I kind of agree with Haywood about the tendency to be judgemental about other people’s sex lives. We live in a more sophisticated and educated society and so tend to look for all kinds of emotional/mental reasons for certain behaviours. For the most part this is fine and can explain many situations. But there is one thing we seem to have forgotten in all our sophistication – we are at root animals. We have ditched most of the animals instincts that we had – or at least managed to disguise them. But sex is one of the most basic animal instincts that we retain. The question I am asking is this – is it not possible that people who indulge in lots of sex with different partners are merely following their ancient instincts? Maybe it is not always about being insecure or lacking self-esteem or substituting sex for real love.
    I have no problem with what other do in their sex lives – it is none of my business. We often criticise those who attack us for being too interested in what happens in our bedrooms – but we are doing the same thing. Some gay men often have more in common with straight men than they realise in terms of control and abuse. ‘Slut shaming’ is a good example of this.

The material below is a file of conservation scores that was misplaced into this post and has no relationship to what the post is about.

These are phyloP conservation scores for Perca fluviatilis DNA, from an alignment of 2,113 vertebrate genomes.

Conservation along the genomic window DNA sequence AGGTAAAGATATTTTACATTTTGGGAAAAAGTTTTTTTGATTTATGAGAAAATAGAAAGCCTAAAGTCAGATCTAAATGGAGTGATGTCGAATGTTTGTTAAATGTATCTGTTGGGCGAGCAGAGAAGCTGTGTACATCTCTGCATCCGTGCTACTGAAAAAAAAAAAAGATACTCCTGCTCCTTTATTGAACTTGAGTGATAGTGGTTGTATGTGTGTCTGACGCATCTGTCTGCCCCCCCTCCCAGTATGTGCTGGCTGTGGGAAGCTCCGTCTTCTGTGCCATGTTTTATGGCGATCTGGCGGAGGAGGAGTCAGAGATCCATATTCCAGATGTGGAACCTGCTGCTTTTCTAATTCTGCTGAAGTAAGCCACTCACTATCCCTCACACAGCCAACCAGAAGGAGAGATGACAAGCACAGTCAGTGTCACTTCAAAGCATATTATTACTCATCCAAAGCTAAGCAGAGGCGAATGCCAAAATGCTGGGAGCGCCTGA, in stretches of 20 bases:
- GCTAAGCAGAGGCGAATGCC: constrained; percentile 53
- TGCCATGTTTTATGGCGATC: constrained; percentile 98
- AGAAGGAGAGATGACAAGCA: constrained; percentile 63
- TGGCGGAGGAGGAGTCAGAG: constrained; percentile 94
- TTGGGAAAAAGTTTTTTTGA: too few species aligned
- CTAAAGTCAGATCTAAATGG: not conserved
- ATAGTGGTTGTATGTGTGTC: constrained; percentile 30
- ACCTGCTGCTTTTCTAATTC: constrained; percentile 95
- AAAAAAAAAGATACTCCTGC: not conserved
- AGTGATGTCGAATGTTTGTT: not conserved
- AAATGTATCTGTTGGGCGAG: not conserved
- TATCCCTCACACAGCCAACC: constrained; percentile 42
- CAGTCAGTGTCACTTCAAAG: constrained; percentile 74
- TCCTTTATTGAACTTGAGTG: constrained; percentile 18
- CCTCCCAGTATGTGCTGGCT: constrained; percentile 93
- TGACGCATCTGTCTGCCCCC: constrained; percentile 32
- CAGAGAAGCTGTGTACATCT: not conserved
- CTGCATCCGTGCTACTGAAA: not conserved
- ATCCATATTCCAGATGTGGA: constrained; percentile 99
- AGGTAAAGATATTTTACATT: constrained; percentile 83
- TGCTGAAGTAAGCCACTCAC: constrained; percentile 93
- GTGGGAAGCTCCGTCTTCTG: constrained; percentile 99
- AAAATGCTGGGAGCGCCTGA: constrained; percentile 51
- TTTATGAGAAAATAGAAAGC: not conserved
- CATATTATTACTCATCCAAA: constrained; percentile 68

• Donston

      Of course you can enjoy sex with different partners and not have mental issues. That was never my point. And as I said, I’m not into slut-shaming, though what slut-shaming actually is has been greatly contorted as of late. It’s just that the desperation to accept and embrace has often led to people wanting to ignore a lot of disturbing tendencies and patterns. And believe me, everyone gets shamed about something. The “sluts” will be alright in that regard.